Know the signs and symptoms of Respiratory Syncytial Virus (RSV)

Health professionals across health and social care in Doncaster and North Nottinghamshire are asking parents to be mindful of the signs and symptoms of Respiratory Syncytial Virus Infection (known as RSV) as cases increase as winter sets in.

RSV is a very common virus and almost all children are infected with it by the time they’re two years old – it is important to note that it is well documented and is not a novel or new illness, you may have heard it called different things, such as bronchiolitis.

Clinicians at both Doncaster Royal Infirmary and Bassetlaw have seen an increase in respiratory illness in children as lockdown restrictions eased earlier in the year and families begin to mix once again, with cases higher than usual during the summer months and further increases are expected throughout winter. It is important to note that while some of the symptoms may appear similar, this is not related to COVID-19.

Parents are encouraged to look out for symptoms of severe respiratory infection in at-risk children, including a high temperature of 37.8°C or above (fever), a dry and persistent cough, difficulty feeding, rapid or noisy breathing (wheezing).

To help raise awareness and empower parents, a short film has been created featuring Nadine Cooper, Senior Paediatric Respiratory Nurse at Doncaster and Bassetlaw Teaching Hospitals (DBTH), to discuss RSV, the signs and symptoms, and the best course of action to follow if you become concerned about a little one.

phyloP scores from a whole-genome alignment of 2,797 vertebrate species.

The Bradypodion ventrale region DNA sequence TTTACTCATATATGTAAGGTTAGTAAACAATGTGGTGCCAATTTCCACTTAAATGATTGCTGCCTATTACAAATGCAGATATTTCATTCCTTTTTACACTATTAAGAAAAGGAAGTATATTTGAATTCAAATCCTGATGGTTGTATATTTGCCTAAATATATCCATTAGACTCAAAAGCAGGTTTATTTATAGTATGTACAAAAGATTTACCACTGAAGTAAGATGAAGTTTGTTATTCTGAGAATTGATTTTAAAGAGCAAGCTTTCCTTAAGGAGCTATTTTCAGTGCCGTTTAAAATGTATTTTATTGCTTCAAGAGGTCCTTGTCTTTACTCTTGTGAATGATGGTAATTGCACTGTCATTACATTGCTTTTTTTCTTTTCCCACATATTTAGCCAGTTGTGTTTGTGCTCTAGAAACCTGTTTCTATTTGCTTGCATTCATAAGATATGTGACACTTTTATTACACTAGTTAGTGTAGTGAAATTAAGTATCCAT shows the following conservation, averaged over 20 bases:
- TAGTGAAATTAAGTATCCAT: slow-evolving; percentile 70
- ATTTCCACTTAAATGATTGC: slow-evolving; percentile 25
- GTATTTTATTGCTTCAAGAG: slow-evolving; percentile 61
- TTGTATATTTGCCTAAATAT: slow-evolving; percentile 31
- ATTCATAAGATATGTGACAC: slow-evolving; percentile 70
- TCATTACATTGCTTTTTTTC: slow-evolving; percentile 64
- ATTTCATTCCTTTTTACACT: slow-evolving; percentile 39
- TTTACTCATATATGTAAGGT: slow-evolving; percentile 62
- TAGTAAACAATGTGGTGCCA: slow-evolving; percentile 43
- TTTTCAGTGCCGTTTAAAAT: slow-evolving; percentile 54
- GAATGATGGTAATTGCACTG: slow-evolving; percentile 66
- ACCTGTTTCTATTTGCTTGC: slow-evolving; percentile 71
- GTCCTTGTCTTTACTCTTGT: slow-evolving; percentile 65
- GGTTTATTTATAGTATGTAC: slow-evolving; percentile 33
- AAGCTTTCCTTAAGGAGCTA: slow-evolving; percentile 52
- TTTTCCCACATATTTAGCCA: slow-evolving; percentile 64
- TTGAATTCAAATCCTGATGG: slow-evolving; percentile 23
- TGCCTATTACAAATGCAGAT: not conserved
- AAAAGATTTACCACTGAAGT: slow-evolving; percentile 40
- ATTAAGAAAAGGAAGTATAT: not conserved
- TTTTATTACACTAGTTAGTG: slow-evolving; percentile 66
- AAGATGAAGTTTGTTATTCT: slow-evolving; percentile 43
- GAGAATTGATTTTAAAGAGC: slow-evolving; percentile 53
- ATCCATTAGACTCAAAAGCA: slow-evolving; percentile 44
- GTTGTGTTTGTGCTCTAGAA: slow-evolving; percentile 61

Speaking this, Nadine said: “While respiratory infections are common in children, last winter saw much fewer infections in younger people due to COVID-19 restrictions. This means that many will not have developed immunity and may be at higher risk of severe illness. We may also see more cases than in a typical season. For the majority of children, these illnesses will not be serious and they will soon recover following rest and plenty of fluids.”

Most cases of bronchiolitis are not serious and clear up within two to three weeks, but parents should contact their GP or call NHS 111 if:

  • Their child struggles to breath.
  • Their child has taken less than half their usual amount during the last 2 or 3 feeds, or they have had a dry nappy for 12 hours or more.
    The child has a persistent high temperature of 37.8C or above.
  • Some children under 2, especially those born prematurely or with a heart condition, can suffer more serious consequences from these common respiratory infections.

Find out more about the symptoms and what to do here: